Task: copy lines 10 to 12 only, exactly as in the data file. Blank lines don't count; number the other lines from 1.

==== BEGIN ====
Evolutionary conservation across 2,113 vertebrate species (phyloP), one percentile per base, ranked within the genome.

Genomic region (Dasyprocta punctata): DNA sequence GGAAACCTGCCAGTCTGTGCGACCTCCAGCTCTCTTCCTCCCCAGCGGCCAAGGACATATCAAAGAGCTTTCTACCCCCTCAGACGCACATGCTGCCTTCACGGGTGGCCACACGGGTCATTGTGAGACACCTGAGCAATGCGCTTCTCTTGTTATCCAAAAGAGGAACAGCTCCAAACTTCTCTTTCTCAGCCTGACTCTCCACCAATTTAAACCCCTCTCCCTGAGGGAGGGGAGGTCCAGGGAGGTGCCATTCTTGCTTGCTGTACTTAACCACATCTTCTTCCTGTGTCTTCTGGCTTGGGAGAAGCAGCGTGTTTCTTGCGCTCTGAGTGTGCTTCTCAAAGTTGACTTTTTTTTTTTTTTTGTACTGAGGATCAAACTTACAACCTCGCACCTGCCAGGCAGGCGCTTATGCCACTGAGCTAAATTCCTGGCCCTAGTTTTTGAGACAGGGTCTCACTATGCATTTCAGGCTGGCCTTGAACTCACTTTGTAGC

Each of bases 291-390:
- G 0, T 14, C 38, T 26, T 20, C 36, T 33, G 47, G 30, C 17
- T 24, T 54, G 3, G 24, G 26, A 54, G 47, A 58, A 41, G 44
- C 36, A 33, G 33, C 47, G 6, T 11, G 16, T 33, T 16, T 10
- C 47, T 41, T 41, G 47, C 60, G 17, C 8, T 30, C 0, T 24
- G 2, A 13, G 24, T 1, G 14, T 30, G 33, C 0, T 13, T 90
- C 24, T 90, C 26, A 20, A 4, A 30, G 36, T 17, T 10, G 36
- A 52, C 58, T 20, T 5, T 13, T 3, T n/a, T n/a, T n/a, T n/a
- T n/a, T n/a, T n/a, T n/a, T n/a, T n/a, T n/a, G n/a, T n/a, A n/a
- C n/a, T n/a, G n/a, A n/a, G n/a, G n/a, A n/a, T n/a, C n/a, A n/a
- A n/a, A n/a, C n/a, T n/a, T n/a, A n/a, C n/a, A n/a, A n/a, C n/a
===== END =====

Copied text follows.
- A 52, C 58, T 20, T 5, T 13, T 3, T n/a, T n/a, T n/a, T n/a
- T n/a, T n/a, T n/a, T n/a, T n/a, T n/a, T n/a, G n/a, T n/a, A n/a
- C n/a, T n/a, G n/a, A n/a, G n/a, G n/a, A n/a, T n/a, C n/a, A n/a